A strong north westerly wind buffeted the cars as the road continued to climb to over 1500m. The mountains were grey and foreboding with heavy white clouds rolling over the top. Then as we descended, the few, sparse trees became a forest. We were in the provence of Golestan and the Golestan National Park. The speed limit on the descent was 60kph. We were doing around 80kph and being harassed by trucks and cars flooding past over unbroken lines on a steep twisting road. It was not a pleasant experience, especially after the lunchtime episode.
The Park opened out into a rich agricultural scene reminiscent of Europe. Treed hillsides and fields of wheat rolling across the valley floor and up the sides. Harvest was in full swing here too. Semi trailers and flocks of sheep and goats roamed the harvested fields. The semi trailers collecting the bails of hay shared that littered the fields while the flocks of sheep and goats grazed on the stubble.
As we passed through towns kids on bikes buzzed around the cars like paparazzi. One balanced on his rear wheel, others two or three up all wielding phone cameras taking vidoes as they circled the cars at speed. In cars, men with face stubble and a grapy smile, would wave. When we stopped, unlike in China when we were mobbed, everyone shyly kept their distance to take photos, as though it was forbidden. I am not sure whether its Ramadan and the starvation, or the segregation of men and women, or just that their dicks are bigger than their brains, but this is a weird place.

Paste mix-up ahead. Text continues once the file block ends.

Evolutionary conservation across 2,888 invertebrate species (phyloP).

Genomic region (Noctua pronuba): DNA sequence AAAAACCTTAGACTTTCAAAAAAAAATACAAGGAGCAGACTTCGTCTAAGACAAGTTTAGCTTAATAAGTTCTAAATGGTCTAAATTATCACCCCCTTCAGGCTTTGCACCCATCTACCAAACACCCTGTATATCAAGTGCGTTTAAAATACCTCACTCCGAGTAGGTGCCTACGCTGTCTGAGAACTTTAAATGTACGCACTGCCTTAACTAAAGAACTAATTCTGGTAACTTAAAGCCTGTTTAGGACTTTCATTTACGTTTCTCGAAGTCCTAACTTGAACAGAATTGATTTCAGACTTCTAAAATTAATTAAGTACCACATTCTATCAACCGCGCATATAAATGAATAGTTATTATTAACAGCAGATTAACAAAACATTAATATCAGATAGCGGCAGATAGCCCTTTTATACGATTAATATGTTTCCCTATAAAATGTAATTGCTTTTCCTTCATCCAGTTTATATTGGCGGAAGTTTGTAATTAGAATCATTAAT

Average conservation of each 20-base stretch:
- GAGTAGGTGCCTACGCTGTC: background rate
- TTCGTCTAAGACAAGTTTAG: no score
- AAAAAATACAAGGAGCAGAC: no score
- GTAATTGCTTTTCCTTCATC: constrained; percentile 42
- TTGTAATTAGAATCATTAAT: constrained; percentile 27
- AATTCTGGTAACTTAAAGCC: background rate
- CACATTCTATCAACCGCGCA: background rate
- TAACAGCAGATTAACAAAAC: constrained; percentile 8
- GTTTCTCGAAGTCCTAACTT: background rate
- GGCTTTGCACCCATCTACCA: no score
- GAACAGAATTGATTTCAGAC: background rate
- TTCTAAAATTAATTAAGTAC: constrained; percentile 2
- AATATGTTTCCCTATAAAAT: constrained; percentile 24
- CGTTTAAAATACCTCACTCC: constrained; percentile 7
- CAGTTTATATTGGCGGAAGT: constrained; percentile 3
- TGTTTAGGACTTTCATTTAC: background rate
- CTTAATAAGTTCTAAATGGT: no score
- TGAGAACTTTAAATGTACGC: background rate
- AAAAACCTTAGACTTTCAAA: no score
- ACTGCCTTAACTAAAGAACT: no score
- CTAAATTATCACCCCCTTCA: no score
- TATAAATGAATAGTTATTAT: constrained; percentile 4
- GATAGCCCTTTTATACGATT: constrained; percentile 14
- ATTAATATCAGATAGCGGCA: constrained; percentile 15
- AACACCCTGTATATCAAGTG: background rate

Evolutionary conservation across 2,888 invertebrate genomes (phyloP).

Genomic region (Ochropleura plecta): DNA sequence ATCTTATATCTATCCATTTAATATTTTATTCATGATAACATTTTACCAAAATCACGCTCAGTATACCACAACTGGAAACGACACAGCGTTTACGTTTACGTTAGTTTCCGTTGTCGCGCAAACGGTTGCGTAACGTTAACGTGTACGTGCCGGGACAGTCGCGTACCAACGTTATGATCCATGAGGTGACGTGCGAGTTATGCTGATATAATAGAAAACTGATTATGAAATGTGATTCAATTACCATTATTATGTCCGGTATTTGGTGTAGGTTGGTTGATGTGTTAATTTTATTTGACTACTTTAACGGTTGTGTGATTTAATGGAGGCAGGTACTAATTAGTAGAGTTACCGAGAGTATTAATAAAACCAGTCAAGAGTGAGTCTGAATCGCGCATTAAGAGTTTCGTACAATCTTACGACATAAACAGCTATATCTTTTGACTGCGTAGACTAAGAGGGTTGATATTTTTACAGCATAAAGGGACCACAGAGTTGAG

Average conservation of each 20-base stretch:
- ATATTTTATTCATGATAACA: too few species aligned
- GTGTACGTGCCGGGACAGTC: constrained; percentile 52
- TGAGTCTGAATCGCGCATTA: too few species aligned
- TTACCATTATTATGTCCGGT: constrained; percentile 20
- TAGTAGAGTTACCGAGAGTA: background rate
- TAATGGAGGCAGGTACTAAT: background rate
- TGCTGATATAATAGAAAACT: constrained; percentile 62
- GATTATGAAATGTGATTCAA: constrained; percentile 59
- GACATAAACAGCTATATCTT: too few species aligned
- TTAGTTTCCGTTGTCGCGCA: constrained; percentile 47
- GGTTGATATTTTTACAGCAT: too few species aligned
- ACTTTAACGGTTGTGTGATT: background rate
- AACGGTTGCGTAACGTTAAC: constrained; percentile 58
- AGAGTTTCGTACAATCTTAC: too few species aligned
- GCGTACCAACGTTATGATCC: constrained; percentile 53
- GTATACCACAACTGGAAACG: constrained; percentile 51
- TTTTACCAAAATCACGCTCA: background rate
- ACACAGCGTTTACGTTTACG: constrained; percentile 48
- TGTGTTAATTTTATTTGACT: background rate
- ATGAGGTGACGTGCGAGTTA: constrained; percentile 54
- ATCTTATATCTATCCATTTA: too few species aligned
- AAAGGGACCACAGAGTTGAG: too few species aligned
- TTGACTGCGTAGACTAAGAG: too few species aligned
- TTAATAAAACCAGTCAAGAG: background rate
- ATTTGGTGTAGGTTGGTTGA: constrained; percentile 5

We arrived at our hotel at 8.00pm. As we drove in it was wet and getting dark and we were still the only cars that had headlights switched on. The street lights had been on for a few minutes. We were all tired and snappy with one another.
The second group arrived an hour later. The vehicle towed to an MG Iran yard about 12k from the hotel.